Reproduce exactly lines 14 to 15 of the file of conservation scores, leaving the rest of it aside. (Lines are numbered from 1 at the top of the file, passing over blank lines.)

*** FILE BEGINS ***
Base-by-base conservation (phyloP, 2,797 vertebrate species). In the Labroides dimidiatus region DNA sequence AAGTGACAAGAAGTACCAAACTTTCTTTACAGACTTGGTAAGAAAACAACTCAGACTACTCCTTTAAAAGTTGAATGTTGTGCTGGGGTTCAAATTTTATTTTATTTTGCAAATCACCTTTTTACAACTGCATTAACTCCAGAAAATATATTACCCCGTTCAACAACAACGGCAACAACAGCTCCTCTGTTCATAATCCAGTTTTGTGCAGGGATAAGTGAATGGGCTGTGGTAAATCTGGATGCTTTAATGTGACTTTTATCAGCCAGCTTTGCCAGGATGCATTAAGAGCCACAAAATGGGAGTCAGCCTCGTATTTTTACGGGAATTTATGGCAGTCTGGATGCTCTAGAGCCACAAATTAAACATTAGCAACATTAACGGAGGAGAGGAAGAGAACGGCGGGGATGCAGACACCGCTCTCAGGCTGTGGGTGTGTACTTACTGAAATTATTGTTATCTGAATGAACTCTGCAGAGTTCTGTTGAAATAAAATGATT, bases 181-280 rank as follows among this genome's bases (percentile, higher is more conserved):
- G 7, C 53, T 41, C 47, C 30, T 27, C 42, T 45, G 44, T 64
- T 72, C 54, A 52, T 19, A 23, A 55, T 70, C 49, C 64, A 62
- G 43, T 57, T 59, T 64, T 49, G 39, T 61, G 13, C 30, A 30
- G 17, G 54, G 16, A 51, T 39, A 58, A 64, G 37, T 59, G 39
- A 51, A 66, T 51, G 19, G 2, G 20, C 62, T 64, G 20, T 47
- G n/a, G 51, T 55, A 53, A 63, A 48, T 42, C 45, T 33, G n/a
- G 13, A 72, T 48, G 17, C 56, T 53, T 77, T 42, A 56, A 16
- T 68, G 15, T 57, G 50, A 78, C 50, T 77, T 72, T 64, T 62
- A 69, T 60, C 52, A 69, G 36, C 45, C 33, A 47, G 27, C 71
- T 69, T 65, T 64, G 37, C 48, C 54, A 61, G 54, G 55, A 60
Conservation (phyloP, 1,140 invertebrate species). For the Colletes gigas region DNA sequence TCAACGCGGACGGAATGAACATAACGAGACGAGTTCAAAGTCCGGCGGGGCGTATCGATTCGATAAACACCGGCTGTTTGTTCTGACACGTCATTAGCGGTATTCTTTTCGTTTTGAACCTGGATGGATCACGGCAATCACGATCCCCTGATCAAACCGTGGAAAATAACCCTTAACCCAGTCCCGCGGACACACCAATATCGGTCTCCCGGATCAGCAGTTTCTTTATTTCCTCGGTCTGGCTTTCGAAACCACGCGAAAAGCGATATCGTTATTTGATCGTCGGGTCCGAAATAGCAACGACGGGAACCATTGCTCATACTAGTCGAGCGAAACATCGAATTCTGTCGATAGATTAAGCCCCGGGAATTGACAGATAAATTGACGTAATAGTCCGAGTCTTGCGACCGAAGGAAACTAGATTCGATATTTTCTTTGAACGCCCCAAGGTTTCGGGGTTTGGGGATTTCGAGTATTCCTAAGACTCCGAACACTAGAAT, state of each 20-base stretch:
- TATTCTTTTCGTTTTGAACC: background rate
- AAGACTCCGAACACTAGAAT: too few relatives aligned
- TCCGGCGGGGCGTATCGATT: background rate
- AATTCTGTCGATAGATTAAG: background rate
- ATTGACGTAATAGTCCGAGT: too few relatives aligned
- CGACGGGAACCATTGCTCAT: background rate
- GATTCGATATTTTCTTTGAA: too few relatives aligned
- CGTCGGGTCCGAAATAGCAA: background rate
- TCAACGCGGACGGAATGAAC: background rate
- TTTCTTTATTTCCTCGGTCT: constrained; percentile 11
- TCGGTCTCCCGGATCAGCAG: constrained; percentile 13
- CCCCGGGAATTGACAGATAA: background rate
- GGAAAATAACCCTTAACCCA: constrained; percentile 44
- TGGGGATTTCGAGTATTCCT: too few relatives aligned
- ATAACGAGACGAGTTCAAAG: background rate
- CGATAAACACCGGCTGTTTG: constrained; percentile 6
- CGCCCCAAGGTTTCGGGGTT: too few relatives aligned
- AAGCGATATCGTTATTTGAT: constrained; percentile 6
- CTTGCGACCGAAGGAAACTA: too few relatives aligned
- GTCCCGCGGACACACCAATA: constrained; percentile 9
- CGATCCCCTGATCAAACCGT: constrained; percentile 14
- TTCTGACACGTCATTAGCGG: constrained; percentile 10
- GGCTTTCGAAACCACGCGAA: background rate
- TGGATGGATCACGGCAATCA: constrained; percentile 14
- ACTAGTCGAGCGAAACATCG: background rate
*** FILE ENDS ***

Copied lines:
- AAGACTCCGAACACTAGAAT: too few relatives aligned
- TCCGGCGGGGCGTATCGATT: background rate